He realised he couldn’t give up the foods he loved but find sustainable and healthy alternatives that satisfied his cravings. This approach to food encourages a gradual shift towards sustainable eating by transforming how we perceive and enjoy our meals and moving away from the meat norm.

Our food choices are not rational

Cortney Price, Lead for Behavioural Science at the Food and Agriculture Organization of the United Nations (FAO), argued that evidence should be used early in the policy process rather than as an afterthought. The analysis of barriers to healthy and sustainable eating is crucial.

Price also discussed the irrational nature of our food choices and the behavioural aspects of these decisions. He pointed out that rational thought does not typically drive our food choices; instead, we need systems designed to facilitate good automatic choices.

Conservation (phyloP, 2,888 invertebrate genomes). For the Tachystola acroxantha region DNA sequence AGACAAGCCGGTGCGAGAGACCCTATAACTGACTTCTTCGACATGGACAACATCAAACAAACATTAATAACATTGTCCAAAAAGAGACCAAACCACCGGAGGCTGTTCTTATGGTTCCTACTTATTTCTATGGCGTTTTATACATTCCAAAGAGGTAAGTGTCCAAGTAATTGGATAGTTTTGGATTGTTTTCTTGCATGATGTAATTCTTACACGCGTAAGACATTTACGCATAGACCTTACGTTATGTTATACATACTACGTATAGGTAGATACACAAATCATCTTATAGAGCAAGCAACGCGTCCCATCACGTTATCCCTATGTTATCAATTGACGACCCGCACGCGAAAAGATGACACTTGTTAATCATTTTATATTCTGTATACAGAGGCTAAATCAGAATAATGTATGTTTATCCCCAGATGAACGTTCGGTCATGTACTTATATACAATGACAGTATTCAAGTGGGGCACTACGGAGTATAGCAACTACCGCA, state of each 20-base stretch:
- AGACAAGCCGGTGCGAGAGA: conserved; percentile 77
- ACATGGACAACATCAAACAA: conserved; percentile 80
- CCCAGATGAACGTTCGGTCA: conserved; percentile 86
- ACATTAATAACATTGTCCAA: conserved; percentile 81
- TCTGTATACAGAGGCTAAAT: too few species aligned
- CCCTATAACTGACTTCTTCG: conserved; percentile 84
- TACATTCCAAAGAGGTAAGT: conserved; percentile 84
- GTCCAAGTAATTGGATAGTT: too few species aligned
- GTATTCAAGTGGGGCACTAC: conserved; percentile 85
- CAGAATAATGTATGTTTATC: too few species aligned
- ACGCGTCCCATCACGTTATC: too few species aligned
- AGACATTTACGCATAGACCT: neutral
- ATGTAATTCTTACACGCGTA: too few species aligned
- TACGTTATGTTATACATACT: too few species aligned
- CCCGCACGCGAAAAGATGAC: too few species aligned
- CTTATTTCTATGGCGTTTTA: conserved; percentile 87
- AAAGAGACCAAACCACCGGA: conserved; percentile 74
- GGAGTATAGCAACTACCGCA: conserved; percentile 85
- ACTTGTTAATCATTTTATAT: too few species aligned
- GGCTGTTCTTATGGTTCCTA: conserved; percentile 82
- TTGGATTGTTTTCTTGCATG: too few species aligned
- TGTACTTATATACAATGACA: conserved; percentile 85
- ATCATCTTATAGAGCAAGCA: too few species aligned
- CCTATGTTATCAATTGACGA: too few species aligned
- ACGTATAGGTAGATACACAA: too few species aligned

“Knowledge doesn’t drive our food decisions. Instead, environmental necessities often make us make bad choices in the supermarket. I find myself having to engage my frustratingly slow logical brain to opt for vegan options while my friends enjoy burgers.”

He was supported by Leneisja Jungsberg, who emphasized that factors such as taste preferences, the feeling of fullness, and the attractiveness of food, along with personal and social-environmental considerations like cooking skills, family traditions, and economic affordability, play significant roles in our dietary choices.

The conclusion after the panel debates was a wish for stronger government action, including collaboration with research sectors, industry, and governmental bodies.

“We need to get the ball rolling faster”, concluded the moderator Åsa Sandberg.

Photos: Stephanie Wiegner / norden.org